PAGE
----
• While Finland scored well in the NTI Nuclear Security Index 2016, it is clear that continuous improvement of the state nuclear security regime must prevail to address the present and changing threat.

…Minimizing Nuclear and other Radioactive Materials

  • There are no significant amounts of weapons grade nuclear materials in Finland. The research reactor is in permanent shutdown and entering the decommissioning phase.
  • Replacement of radioactive material in certain applications (e.g. blood irradiators) with alternative technologies has been encouraged.

…Countering Nuclear Smuggling

  • The Finnish Customs and Radiation and Nuclear Safety Authority run an ongoing joint programme to update, enhance, and maintain the radiation monitoring system at the borders and the related operational procedures.
  • The Finnish authorities - the Radiation and Nuclear Safety Authority, the police and other first responders - are operating a concept, based on mobile units, for in-field radionuclide detection, identification, on-line data transmission, and expert support (reach-back).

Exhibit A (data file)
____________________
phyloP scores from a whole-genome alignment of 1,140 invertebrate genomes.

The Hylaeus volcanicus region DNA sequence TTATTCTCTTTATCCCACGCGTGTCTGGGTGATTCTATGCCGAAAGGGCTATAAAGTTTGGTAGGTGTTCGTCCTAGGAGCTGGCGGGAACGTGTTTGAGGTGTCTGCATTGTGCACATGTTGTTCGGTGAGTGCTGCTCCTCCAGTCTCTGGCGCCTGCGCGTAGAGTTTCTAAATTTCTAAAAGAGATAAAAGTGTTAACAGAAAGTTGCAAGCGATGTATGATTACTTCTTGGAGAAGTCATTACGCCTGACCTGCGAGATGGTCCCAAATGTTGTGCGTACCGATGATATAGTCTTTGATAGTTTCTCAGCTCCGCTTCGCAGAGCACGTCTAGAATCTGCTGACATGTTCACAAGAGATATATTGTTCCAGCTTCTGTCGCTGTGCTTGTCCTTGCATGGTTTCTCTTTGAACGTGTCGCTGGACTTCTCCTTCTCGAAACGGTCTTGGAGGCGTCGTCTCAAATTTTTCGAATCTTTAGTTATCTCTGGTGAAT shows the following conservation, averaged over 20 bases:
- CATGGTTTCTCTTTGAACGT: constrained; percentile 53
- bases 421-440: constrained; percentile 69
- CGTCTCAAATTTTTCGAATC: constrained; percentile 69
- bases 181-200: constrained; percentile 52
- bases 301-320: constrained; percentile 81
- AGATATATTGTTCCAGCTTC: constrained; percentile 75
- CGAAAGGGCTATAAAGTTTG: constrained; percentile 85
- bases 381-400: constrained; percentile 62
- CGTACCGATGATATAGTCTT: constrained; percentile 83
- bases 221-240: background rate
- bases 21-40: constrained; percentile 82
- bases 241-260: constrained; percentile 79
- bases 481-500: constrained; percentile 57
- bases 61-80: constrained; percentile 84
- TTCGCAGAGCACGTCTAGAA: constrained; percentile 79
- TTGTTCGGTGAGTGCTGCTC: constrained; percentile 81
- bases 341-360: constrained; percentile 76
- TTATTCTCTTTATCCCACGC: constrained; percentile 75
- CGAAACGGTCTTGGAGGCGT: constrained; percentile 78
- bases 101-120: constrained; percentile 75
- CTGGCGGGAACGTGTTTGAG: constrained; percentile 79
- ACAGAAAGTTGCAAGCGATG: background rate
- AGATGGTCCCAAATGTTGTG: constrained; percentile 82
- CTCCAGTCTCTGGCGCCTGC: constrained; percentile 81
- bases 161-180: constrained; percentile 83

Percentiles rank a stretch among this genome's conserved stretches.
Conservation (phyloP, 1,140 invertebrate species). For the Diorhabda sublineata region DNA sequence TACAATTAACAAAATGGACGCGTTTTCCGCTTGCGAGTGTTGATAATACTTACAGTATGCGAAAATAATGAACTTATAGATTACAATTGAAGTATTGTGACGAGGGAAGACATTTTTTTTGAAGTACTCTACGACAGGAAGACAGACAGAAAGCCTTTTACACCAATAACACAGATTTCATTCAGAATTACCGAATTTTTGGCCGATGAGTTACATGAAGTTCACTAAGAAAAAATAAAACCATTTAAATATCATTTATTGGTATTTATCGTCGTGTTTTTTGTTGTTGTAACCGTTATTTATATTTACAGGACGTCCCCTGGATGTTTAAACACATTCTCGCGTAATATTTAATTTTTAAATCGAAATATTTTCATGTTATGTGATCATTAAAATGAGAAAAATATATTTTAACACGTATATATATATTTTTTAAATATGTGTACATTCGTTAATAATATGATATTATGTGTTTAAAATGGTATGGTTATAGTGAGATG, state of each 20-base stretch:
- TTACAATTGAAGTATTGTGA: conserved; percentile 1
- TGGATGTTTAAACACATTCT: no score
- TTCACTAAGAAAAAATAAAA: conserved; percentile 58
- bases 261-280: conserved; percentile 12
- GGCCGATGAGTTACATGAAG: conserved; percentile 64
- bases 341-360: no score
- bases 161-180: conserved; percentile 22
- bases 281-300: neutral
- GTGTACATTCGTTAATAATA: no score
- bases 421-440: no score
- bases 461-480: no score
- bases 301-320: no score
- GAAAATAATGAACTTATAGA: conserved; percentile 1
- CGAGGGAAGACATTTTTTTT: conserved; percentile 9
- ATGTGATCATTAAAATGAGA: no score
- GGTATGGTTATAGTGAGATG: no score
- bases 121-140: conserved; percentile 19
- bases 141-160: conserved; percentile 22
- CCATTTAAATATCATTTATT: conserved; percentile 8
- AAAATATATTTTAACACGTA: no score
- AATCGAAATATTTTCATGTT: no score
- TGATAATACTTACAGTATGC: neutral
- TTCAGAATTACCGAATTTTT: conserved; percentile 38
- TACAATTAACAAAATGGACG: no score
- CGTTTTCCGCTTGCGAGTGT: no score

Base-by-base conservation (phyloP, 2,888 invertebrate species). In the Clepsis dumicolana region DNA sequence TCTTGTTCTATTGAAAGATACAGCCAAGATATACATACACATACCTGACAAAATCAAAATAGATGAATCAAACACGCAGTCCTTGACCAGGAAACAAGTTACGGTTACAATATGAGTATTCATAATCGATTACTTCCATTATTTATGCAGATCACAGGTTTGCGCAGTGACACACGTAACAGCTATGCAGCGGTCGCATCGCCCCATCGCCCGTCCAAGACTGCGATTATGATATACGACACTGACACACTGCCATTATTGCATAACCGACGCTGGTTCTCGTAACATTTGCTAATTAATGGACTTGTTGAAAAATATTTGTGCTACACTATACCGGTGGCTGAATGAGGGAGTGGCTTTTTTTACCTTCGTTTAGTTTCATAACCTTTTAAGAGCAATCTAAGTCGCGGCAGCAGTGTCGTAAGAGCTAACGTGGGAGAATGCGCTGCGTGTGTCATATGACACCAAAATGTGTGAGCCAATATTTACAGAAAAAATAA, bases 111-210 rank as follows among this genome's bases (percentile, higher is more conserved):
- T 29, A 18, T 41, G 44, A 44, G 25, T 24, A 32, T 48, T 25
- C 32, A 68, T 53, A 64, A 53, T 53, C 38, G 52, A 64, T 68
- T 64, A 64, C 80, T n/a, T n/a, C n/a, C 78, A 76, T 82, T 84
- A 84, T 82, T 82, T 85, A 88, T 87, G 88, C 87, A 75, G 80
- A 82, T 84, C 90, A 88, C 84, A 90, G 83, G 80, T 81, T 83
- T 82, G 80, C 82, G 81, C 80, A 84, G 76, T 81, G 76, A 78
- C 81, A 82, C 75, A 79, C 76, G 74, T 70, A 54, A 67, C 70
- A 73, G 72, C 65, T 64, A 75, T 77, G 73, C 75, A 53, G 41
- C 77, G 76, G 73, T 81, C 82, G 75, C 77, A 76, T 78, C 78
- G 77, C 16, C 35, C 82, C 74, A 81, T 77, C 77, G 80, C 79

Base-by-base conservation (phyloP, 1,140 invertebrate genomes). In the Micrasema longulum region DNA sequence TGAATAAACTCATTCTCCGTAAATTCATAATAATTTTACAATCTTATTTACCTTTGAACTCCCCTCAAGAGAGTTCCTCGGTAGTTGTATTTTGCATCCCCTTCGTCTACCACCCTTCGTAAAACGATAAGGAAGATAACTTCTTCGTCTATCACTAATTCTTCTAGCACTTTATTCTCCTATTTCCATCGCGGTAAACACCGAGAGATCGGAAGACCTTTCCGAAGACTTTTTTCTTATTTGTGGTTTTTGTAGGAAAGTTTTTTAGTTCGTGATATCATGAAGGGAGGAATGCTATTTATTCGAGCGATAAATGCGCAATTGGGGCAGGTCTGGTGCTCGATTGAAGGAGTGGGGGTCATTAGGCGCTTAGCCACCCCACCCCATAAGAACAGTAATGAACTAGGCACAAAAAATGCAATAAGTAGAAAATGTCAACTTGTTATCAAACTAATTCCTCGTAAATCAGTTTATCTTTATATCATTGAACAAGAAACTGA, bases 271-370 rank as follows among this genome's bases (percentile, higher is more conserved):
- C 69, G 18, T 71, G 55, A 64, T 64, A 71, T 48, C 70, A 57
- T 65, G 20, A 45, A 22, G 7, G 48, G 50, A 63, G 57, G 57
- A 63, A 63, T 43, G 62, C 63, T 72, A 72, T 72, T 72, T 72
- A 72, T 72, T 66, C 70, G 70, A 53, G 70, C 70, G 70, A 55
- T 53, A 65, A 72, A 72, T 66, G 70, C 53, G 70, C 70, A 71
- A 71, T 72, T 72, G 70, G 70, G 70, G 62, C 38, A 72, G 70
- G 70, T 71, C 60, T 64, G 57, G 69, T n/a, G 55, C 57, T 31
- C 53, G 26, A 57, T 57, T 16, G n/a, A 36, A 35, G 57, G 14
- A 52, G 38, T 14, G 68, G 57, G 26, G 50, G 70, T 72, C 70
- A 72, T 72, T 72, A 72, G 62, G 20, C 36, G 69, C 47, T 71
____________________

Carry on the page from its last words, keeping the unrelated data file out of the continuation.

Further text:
• Finnish authorities have also jointly developed a concept for national nuclear security detection architecture for nuclear and other radioactive materials out of regulatory control.
  • The Radiation and Nuclear Safety Authority is developing novel methods for crime scene management of alpha radiation sources in a European Union FP7-GIFT project (2014-2017).
  • See commitments of the first section.

…Supporting Multilateral Instruments

  • Finland ratified the International Convention for the Suppression of Acts of Nuclear Terrorism in December 2009.
  • Finland is Party to the Convention on the Physical Protection of Nuclear Material. Finland has also completed the amendments to its legislation as required by the Amendment to the CPPNM and has deposited its ratification instrument in June 2011.
  • Pending the entry into force of the Amendment to the CPPNM, Finland is acting in accordance with its object and purpose.
  • Finland has supported the Henry L. Stimson Center project promoting the implementation of Resolution 1540 in developing countries since 2006 and continues to do so.  The Finnish-funded Stimson Center initiative works in close cooperation with the 1540 Committee in promoting universal adherence to the Resolution.